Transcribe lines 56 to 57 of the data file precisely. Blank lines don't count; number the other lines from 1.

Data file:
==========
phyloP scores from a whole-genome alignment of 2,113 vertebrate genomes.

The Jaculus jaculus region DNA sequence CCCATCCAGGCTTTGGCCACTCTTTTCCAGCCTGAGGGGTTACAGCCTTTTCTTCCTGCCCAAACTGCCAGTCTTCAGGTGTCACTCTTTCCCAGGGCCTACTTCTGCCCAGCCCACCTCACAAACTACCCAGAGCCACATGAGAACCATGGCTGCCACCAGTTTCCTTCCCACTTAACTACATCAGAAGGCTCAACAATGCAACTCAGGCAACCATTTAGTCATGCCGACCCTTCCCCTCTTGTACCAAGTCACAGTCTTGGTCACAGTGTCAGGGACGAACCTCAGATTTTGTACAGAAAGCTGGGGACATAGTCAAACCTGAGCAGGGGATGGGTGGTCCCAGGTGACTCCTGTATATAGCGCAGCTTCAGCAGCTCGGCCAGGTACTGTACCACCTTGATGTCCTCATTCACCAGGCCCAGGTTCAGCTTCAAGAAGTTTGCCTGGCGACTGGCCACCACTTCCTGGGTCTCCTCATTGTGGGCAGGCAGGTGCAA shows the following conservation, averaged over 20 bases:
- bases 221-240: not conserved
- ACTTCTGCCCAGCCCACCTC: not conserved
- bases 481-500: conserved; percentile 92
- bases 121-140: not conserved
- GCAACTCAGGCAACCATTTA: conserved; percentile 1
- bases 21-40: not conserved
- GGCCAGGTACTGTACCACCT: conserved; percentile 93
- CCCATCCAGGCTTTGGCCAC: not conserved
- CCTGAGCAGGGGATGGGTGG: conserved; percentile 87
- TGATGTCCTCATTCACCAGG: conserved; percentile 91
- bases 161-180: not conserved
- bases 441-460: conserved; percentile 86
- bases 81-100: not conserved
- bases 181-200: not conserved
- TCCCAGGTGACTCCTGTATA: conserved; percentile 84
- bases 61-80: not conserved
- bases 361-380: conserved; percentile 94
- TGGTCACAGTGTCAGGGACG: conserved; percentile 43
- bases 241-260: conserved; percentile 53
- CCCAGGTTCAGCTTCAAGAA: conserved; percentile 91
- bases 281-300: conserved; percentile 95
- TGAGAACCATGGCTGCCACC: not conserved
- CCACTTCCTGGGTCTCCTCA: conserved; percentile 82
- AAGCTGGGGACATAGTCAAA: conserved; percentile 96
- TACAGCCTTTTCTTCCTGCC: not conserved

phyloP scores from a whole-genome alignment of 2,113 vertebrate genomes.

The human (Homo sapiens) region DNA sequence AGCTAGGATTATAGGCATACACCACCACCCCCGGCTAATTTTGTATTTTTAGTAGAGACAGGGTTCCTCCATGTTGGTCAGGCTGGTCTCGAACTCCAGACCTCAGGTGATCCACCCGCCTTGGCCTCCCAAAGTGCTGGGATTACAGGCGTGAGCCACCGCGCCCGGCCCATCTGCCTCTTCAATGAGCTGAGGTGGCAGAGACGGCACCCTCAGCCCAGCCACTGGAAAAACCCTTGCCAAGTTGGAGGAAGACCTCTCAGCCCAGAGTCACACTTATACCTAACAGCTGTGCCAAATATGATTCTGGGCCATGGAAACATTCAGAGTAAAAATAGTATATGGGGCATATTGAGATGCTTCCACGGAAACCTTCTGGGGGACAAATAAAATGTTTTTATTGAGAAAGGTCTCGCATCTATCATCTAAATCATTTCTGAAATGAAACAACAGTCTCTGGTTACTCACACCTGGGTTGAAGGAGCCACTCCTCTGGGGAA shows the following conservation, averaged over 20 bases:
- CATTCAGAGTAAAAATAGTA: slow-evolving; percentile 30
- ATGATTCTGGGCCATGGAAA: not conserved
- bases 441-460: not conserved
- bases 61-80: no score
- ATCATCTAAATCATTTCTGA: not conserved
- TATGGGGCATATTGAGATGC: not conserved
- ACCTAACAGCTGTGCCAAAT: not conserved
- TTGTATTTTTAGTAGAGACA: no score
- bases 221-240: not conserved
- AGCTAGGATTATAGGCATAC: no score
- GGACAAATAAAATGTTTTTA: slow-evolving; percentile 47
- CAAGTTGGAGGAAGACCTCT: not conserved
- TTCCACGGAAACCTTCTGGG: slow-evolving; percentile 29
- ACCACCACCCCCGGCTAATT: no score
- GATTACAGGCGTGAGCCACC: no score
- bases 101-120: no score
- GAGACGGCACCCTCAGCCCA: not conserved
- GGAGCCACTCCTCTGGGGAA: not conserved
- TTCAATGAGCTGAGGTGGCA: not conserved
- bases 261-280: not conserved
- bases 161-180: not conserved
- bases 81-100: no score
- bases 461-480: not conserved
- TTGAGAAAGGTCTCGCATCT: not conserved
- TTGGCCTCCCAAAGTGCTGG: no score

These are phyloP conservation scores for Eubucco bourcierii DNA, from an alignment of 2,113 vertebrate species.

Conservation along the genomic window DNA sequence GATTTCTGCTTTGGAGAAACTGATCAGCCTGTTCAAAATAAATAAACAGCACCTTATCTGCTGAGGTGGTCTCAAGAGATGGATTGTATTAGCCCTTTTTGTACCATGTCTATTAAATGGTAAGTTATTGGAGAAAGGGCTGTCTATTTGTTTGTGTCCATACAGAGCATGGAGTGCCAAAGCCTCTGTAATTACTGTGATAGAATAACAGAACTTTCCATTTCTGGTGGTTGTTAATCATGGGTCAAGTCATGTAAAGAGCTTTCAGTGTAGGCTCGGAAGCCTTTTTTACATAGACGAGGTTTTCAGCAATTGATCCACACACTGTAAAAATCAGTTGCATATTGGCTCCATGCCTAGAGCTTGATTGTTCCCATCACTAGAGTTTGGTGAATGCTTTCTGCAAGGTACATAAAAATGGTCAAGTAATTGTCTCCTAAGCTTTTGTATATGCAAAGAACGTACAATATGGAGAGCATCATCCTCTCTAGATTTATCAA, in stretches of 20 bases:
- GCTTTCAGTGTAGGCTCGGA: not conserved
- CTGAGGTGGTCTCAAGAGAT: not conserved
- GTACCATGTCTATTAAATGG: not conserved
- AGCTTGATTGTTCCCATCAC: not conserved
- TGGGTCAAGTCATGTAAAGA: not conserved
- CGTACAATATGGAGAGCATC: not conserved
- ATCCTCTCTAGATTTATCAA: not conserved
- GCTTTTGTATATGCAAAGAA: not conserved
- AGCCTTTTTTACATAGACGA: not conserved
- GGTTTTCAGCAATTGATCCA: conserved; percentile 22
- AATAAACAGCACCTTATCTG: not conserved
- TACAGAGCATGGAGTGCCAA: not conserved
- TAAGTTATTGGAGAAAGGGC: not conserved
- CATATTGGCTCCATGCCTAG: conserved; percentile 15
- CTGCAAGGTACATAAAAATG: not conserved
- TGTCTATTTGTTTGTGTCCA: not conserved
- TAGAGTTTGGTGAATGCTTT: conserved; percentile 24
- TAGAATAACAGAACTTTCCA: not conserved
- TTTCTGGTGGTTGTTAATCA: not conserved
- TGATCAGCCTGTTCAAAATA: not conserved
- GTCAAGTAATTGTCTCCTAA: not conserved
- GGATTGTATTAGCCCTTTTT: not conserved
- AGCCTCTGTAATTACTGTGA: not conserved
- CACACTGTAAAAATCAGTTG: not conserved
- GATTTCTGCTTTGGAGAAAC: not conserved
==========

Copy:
Conservation along the genomic window DNA sequence GATTTCTGCTTTGGAGAAACTGATCAGCCTGTTCAAAATAAATAAACAGCACCTTATCTGCTGAGGTGGTCTCAAGAGATGGATTGTATTAGCCCTTTTTGTACCATGTCTATTAAATGGTAAGTTATTGGAGAAAGGGCTGTCTATTTGTTTGTGTCCATACAGAGCATGGAGTGCCAAAGCCTCTGTAATTACTGTGATAGAATAACAGAACTTTCCATTTCTGGTGGTTGTTAATCATGGGTCAAGTCATGTAAAGAGCTTTCAGTGTAGGCTCGGAAGCCTTTTTTACATAGACGAGGTTTTCAGCAATTGATCCACACACTGTAAAAATCAGTTGCATATTGGCTCCATGCCTAGAGCTTGATTGTTCCCATCACTAGAGTTTGGTGAATGCTTTCTGCAAGGTACATAAAAATGGTCAAGTAATTGTCTCCTAAGCTTTTGTATATGCAAAGAACGTACAATATGGAGAGCATCATCCTCTCTAGATTTATCAA, in stretches of 20 bases:
- GCTTTCAGTGTAGGCTCGGA: not conserved